• The National Security Agency is building a £765 million data center on 240 acres outside Salt Lake City as a place to gather and analyse intelligence data. The 100,000 square foot Tier III, 65M Watt centre will have its own fuel and water storage, a chiller plant and fire suppression system. It will also be self-sustaining, with its own water and wastewater treatment plants, power, gas supply, battery backup, visitor-control facilities, vehicle inspection station and perimeter security. Construction got underway in January 2011 and is scheduled to last three years.

  • Facebook's Prineville, Oregon, data centre's green design includes 150,000 square feet of space and operates with 40% less power consumption that similarly sized conventional data centers. Part of the savings comes from pumping filtered ambient air through server rooms to cool the machines. Four rooms are dedicated to housing thousands of filters - much like those used in home heating/cooling systems. The downside of these rooms is that changing thousands of filters is a huge job, the company says. The design of the facility complies with Facebook's Open Compute Project, which shares the company's data centre designs publicly so other businesses can learn from their experience.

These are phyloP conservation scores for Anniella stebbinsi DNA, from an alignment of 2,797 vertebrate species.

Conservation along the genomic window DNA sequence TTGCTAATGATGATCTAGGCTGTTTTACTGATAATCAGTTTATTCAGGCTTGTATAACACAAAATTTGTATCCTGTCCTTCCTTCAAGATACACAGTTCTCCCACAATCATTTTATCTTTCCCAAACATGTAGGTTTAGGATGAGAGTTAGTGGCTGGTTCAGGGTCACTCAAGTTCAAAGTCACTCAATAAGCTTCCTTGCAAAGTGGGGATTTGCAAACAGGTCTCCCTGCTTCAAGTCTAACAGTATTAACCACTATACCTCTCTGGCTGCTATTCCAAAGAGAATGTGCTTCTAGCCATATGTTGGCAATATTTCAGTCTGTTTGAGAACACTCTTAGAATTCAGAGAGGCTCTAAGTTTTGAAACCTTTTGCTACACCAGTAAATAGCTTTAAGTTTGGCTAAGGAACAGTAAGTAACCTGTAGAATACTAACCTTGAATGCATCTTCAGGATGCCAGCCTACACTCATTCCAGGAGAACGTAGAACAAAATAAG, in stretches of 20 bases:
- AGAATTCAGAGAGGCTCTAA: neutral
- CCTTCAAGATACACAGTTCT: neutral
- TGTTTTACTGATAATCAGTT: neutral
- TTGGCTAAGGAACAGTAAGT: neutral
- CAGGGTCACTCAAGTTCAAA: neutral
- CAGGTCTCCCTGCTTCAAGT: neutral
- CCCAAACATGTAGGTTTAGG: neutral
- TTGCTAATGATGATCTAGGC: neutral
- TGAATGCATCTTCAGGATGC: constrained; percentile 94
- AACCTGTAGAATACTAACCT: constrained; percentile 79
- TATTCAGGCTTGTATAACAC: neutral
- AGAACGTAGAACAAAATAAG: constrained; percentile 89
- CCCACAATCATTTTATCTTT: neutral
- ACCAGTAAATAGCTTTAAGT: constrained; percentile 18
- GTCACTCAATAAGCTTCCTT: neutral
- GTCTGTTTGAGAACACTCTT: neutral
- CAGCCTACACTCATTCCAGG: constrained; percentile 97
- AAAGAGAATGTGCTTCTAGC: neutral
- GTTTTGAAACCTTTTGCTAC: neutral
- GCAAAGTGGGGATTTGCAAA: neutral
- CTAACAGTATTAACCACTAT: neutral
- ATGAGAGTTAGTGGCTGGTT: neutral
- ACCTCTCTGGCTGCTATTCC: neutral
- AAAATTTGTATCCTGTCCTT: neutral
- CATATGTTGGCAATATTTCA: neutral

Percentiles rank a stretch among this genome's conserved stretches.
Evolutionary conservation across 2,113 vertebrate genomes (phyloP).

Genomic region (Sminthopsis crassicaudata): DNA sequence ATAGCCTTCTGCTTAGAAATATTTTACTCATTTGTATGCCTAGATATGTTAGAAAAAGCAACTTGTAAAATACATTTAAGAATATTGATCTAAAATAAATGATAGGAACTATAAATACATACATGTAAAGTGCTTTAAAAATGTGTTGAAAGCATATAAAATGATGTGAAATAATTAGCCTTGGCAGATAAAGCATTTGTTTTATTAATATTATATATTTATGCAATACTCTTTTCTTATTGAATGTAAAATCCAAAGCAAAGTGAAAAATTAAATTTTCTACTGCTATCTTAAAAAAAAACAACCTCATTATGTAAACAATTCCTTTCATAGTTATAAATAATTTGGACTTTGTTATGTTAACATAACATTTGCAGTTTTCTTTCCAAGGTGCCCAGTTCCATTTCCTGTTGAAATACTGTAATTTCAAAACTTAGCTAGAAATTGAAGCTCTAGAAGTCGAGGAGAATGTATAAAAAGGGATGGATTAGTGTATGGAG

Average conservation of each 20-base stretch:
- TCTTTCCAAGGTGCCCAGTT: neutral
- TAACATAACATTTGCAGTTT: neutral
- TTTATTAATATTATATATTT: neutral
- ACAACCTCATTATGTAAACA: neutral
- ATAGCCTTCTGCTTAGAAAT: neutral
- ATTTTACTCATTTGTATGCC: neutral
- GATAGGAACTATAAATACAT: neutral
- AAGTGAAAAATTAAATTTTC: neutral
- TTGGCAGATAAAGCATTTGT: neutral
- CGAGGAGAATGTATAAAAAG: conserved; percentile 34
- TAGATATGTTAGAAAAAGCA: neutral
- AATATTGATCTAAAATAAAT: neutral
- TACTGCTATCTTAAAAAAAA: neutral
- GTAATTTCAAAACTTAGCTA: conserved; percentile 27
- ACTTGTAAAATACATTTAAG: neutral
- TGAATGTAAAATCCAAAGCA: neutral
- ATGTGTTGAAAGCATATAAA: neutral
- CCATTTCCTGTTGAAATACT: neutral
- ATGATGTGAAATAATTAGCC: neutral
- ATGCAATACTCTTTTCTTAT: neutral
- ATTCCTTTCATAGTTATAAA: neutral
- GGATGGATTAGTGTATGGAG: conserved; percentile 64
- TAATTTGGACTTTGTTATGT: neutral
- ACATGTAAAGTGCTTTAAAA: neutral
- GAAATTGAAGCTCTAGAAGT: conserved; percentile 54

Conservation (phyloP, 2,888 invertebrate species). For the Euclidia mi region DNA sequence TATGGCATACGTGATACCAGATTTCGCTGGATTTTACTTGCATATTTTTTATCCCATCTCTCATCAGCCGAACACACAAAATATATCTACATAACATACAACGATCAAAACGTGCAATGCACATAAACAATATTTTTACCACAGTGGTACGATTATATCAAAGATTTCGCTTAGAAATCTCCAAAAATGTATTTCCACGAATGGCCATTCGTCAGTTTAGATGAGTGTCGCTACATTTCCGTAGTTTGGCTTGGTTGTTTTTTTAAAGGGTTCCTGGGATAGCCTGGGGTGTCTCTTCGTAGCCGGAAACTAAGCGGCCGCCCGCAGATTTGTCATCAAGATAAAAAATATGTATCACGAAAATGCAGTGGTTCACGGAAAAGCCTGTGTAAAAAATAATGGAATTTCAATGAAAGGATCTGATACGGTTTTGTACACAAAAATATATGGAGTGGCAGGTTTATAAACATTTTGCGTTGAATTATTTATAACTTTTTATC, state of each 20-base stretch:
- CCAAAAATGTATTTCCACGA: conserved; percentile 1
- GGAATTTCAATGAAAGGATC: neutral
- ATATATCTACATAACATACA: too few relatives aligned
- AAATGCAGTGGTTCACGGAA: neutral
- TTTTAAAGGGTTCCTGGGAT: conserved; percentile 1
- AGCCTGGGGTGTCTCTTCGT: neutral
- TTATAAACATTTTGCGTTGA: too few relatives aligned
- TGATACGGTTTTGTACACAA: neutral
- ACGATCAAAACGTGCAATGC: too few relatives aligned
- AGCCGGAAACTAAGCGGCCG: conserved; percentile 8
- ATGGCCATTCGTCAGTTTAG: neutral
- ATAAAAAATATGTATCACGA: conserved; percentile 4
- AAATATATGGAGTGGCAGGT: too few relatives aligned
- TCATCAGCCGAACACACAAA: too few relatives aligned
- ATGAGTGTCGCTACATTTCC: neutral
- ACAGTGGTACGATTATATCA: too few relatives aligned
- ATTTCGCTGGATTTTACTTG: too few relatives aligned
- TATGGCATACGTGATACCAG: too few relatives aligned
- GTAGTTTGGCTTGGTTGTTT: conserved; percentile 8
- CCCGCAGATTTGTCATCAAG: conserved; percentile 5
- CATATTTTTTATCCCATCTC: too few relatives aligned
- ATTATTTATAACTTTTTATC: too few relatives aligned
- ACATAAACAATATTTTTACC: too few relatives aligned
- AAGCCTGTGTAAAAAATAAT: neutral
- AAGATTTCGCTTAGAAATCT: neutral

• The Green Mountain Data Center is being built inside concrete buildings on a Norwegian island and has access to caves in adjacent mountains that once stored NATO military ammunition. The project is rolling out in two phases - the first 75,000 square feet, the second 43,000 square feet - and will take advantage of naturally cooled water to save on energy consumption. Water from an adjacent fjord at 46 degrees F will cool the facility, reducing its carbon footprint and attracting customers interested in reducing their consumption of fossil fuels, Green Mountain says. The facility is scheduled to be ready for customers by the end of 2012.